(Not to mention, frankly, for a responsible adult creator the _DEFAULT_ position when someone takes offense at your art is that at the very least, you have failed to convey the concept you are trying to convey and that is your failure as a creator and not their failure as an audience. There are some obvious exceptions–if they miss things explicitly stated in the text, or find things explicitly contradicted in the text–but in general, the attitude of a creator when someone gets really, really furious at something they created should be, “I fucked this up somehow” and not “you just don’t get it”.)

While I agree with you that a forced apology, or a nonpology (“I’m sorry you were offended by my brilliant work”) is BS, the solution is not for people to stop apologizing. It’s for creators to get the fuck over their own egos and listen to people who are upset by the things they said, and make a sincere effort to do better. If they can’t do that, they probably aren’t ready for the big time anyway.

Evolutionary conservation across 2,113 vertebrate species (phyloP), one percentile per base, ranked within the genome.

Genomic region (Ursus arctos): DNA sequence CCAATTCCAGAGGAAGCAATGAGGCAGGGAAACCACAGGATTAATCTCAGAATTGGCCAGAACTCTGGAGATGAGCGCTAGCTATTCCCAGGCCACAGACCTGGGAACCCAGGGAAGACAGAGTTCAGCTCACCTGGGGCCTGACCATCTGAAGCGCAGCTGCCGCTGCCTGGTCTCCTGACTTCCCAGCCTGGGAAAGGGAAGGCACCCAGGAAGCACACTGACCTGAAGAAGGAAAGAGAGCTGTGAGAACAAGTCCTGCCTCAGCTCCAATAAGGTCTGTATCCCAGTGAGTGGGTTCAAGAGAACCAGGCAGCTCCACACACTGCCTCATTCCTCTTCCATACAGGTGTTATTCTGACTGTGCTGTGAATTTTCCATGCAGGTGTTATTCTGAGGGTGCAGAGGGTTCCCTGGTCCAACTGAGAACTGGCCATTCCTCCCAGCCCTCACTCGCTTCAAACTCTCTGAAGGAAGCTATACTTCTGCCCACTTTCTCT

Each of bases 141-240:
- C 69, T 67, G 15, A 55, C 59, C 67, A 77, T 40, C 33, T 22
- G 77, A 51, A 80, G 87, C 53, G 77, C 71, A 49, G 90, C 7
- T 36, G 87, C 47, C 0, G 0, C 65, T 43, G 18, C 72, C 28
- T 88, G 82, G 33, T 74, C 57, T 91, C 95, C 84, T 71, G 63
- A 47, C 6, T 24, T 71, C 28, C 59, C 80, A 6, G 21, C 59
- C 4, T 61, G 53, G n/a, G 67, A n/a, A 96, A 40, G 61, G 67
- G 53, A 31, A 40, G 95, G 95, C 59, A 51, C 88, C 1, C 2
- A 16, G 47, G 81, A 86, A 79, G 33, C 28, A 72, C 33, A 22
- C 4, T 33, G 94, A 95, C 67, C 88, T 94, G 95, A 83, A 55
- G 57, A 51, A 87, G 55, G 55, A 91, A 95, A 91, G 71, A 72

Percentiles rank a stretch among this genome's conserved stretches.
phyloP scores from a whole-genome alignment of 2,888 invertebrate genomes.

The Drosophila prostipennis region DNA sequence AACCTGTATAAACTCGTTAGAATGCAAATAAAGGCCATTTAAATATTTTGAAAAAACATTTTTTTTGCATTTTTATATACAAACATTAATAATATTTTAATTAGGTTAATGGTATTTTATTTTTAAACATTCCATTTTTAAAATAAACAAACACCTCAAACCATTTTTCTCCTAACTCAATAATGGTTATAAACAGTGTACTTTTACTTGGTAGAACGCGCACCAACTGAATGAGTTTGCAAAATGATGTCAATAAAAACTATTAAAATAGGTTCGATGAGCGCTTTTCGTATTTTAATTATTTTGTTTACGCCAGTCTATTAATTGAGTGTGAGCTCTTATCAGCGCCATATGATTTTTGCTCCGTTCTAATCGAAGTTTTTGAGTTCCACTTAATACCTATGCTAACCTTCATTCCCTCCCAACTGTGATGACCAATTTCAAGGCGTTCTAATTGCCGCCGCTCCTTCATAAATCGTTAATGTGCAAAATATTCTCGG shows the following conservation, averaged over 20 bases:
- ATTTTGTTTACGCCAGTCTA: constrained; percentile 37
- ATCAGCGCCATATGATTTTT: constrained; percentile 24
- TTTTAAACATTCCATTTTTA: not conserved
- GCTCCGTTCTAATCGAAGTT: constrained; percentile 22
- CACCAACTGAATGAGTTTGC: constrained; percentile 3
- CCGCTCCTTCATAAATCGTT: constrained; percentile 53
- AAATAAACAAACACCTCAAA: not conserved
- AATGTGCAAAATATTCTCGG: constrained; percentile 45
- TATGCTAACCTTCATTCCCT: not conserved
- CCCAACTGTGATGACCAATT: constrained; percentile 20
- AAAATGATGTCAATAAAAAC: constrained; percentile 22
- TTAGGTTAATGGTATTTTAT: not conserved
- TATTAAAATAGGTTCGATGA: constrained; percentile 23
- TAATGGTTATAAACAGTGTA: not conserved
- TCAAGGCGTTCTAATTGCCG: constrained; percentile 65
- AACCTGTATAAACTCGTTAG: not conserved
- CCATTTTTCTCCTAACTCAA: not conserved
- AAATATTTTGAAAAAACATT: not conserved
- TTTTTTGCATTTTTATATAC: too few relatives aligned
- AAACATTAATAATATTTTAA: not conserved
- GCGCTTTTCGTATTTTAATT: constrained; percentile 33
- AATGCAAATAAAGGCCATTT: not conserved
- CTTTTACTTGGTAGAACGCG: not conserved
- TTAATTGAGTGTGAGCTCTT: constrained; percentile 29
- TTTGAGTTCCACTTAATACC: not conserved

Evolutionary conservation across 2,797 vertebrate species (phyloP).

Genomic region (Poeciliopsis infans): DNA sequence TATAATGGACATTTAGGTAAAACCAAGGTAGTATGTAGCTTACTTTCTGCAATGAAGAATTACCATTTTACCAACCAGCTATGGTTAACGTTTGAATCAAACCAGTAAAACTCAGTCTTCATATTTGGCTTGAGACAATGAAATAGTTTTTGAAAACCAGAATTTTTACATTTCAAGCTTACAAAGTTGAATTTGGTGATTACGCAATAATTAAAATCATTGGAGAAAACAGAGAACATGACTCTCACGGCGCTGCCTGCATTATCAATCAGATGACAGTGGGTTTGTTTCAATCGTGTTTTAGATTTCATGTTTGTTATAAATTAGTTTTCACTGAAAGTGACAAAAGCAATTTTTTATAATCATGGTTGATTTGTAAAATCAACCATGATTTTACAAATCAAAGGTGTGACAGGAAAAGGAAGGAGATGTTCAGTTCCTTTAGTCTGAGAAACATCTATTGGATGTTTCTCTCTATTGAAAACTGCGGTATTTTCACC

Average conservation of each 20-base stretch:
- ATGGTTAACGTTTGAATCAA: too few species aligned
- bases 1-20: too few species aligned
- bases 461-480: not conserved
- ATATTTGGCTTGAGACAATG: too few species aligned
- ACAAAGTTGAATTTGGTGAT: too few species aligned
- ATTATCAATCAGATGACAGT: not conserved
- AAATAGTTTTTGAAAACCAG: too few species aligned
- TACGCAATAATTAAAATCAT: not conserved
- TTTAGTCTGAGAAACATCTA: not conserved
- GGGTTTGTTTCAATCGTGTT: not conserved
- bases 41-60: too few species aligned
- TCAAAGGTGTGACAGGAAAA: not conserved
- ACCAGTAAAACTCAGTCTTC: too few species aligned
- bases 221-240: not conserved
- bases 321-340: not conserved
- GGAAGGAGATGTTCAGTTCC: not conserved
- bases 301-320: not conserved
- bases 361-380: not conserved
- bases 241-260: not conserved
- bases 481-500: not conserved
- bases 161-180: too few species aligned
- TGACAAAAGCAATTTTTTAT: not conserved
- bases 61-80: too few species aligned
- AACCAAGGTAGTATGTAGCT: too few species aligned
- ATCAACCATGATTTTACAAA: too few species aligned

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I’m pretty sure that the response to the dickwolves comic was one blog that got a lot of attention. And while I think the complaint was stupid, PA has thousands of fans, and enough of those fans were assholes that the person got severely harassed.

I don’t care what your motive is, if you mistreat someone to the point they have to leave, you are in the wrong. (A more recent example of this sort of thing is Gigidigi getting run off tumblr because she said something unpopular).

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Fuzzy Dunlop said: “If the offense stems from subjective interpretation, does the interpretation of the offended party trump all other interpretations?”

Honestly… kind of.